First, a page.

Beyond his front yard, many of his paintings depict the architecture of downtown Livermore, such as the garages of what was once the site of the Groth Brothers Chevrolet dealership at the corner of First and L streets. The site is currently being developed into a mixed-use and retail housing complex.

“So here we have Livermore – with its historic downtown – and what did they demolish? The state of California’s first flame retardant auto store,” Lord said of the former Groth Brothers location.

She said her paintings not only pay homage to the city’s rich history, but also reflect her take on sustainability and her belief that many older buildings in Livermore could have been saved and reused in community spaces such as a science museum or youth centers or art galleries.

“I know in the green economy, with a building already built, you are further ahead than tearing down and building something new,” Lord said.

Some of Lord’s works also feature the former Valley Pool Center on Railroad Avenue as well as a strip of buildings on North Livermore Avenue, which have housed various businesses over the years but are currently occupied by a martial arts studio, The Good Time Tavern and the City Housing Services Center.

Lord of the Band’s painting is titled ‘Livermore Tattoo’, in reference to a tattoo shop that once existed there but moved in 2008 after the owner said he was told by the town that a salon of tattoo did not match downtown vision. redevelopment plan, according to an East Bay Times report on the matter.

Although Lord’s paintings of the various buildings do not include signage indicating what or what they were, the buildings are recognizable as essential visual elements of the city center, especially for longtime residents. of Livermore who lived in town when many of those old businesses were still in operation.

Lord also paints homes in Livermore that showcase an older style of architecture, including the many duo-style homes and duplexes in the city’s neighborhoods.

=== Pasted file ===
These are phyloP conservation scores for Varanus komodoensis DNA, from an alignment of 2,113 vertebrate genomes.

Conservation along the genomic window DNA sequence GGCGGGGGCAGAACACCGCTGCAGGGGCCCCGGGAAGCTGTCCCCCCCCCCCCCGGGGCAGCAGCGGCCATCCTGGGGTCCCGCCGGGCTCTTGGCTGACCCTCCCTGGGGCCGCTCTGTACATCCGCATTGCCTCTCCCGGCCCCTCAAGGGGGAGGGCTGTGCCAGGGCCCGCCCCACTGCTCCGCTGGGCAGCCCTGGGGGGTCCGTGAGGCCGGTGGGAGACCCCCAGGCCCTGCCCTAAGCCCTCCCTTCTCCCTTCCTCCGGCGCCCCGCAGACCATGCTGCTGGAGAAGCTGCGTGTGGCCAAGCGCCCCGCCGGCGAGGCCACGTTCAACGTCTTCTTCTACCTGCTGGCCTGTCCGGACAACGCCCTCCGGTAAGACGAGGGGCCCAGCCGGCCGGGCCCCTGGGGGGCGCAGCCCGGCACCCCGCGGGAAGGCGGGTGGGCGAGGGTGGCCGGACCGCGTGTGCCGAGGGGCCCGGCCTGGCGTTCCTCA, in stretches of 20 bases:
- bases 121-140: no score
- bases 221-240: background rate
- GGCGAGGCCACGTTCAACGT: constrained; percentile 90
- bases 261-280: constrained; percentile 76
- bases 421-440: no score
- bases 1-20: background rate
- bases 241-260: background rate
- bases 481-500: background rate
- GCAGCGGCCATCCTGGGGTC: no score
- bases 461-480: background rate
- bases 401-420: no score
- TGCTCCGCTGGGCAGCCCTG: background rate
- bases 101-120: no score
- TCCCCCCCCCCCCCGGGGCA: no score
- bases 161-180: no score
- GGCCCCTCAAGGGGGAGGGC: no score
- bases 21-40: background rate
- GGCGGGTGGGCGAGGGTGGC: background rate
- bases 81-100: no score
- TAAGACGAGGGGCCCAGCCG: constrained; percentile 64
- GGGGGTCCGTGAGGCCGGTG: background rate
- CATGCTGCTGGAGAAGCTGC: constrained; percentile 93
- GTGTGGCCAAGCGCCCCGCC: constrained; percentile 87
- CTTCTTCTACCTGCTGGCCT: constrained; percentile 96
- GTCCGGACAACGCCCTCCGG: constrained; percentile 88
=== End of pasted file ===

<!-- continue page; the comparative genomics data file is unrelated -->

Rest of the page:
“When people say, ‘We don’t want change, we only want single family homes in Livermore,’ it’s like, no, if you go to the old quarters, you’re fine here,” Lord said. “It is part of our tradition to have duplexes and multi-family homes. It has surrounded us all along,” she added.

Lord also incorporates environmental concepts into his work. In one of her paintings of the slide that was on the roof of the Valley Pool Center, she said she chose to paint it in winter with clouds above to indicate that “we need that. our clouds are raining down to put snow on the Sierras, so that we can have pool water, ”she said, adding that she titled it“ Chutes and Ladders ”like the game society to represent the ups and downs of the water cycle.

Although Lord has said she would have preferred the city to preserve and reallocate more of its historic buildings, she is supporting the development of affordable housing in the city center. “My feeling is to bring him in because the ship has already sailed, the train has already left the station,” Lord said.

Lord’s art has been exhibited in museums in the Bay Area and beyond, including the Triton Museum of Art in Santa Clara, the de Young Museum in San Francisco, the Elliott Fouts Gallery in Sacramento, and the Natural History Museum of Los Angeles County, among others. .

More information about Lord and his work is available at carolynlord.com.